McLuhan's theory holds that we tend to focus only on content. At a runway show, we focus on the riveting visual feast. This was especially true at Galliano, where a medieval panoply unfolded on a runway meant to mimic the frozen Thames. Our gaze is limited by the striking images and settings and also by the mood. If we focus only on content, McLuhan believes, we are not in a position to detect development. We only know under what circumstances we might wear the garment or adapt it to our wardrobe. For instance, we might adopt the uneven lengths on a pair of pants. Or we might not; doing so might cause one to be a figure of mockery among one's peers (although hardly as likely as being mocked for wearing a pink tutu to a board meeting). However, it may come about that this style is adopted gradually, over a period of many years, and that it resulted in some kind of attitudinal change that wasn't originally clear (again, more so with the tutu). In hindsight, the runway shows of Fall 2008 would be the reference, even as they are supplanted by newer fashion innovations and directions.

In another example, suppose that in 20 years women begin to wear bowler hats and also become enamored of aggressive contact sport. A scholar might find explanation in Prada's flounce. Or perhaps there is a great decline in the number of teen suicides in the year 2050, and this positive change is then traced to the crudely ironic Galliano posterboard shirt.

Over time, the changes may be slight and imperceptible and perhaps not obviously relatable to any given medium. It is possible that Galliano's frozen medieval bloodfeast anticipated today's polarizing debate on capital punishment or the necessity or superfluity of a titulary English monarchy. Although a remote possibility, there was cleverness in the face of spectacle that suggested some sort of flashback didacticism.

With change comes responsibility. Not all change is beneficial. If young, tutu-wearing men were attacked for their choice of clothing, it is probable that there was an antecedent behavioral signal (change) that was ignored. The ensuing harm would have been avoidable. "The medium is the message" holds that as a collective, we assume responsibility for identifying and stopping harmful development before it becomes destructive.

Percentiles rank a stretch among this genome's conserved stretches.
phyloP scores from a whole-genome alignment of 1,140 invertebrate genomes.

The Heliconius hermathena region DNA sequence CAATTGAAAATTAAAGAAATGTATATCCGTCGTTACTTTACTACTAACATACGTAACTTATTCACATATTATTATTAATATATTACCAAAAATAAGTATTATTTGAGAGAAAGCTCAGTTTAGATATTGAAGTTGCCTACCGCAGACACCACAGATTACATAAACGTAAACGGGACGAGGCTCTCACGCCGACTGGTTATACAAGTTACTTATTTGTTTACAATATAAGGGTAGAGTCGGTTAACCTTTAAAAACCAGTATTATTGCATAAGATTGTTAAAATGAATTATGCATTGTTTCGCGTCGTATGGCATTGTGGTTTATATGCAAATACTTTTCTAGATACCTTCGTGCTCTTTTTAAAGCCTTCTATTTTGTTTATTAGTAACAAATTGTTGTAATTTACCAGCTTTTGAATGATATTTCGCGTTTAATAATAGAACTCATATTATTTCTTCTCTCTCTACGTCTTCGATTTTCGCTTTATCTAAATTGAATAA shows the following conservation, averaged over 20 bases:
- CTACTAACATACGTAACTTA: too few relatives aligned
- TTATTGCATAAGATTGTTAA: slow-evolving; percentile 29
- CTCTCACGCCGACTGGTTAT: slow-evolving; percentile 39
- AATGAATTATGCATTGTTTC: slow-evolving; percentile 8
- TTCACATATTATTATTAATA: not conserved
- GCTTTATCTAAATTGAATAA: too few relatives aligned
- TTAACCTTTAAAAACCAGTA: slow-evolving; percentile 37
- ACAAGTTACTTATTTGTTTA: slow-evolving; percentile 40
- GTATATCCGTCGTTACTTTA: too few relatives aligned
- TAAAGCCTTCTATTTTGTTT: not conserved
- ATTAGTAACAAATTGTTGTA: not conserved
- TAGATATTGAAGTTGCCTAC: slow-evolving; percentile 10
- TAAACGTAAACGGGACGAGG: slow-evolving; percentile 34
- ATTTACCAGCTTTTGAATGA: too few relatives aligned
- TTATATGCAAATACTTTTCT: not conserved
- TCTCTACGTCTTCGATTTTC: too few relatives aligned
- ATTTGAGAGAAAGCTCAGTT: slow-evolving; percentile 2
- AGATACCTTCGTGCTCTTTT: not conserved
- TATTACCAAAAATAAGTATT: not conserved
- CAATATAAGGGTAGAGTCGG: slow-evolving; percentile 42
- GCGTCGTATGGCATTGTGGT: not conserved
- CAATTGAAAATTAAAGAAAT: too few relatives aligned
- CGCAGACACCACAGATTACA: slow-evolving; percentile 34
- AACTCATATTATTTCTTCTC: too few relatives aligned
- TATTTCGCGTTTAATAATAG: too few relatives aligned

A fashion show may succeed as temporarily entertaining artistic/creative event, yet analyzed in light of McLuhan's theory it may also serve as a catalyst for change. Although it may contain a wealth of theatrical incident in the present, its message has potentiality far beyond today's runway.

(Riz of Mode et Utopie addressed positive message in a brilliant essay; my own essay expands upon that earlier work.)


WendyB said...

This is a great post, but because I'm shallow, all I want to do is that Woody Allen line: "Oh, that's funny, because I happen to have Mr. McLuhan right here."

Suzanna Mars said...


McLuhan was introduced on day one of journalism school. A survey course, 200 students, a bitterly cold day, and I was 17 years old and had no idea what it meant. They didn't explain it, either. I still have my old notebook where I scrawled "HUH?" across the first page. But this was only because they didn't have "WTF?" then.

Thomas said...

As much as I enjoyed this, I think I can safely say that whatever happens in the future it will not be traced back to Prada 2008 as a cause - unless the event is the fall of Prada.

Suzanna Mars said...

Thomas, LOL!!

I wrote this as response to Riz's essay (linked). That particular post brought the McLuhan phrase to mind.

riz said...

Thanks for the mention...I have a longer post on Galliano Men's to come out soon. I am working on it. But I am digesting your thoughts here...I look forward to hearing your thoughts when I get around to reviewing the show...

Suzanna Mars said...

Can't wait to read it, Riz!

Stephanie said...

This is a really interesting perspective on that odd collection. I've actually already seen a couple street style pictures of men wearing dress-length teeshirts and leggings, or even skirts, so maybe this show actually is signifying a shift in ideas about gender-specific clothes? Or not.

Suzanna Mars said...

Stephanie, men have been wearing skirts for centuries, whether that be a cultural and historic reference (a kilt, for example) or an anti-fashion (in the hippie movement). It's arguable as to whether it would be adopted outside of these two arenas.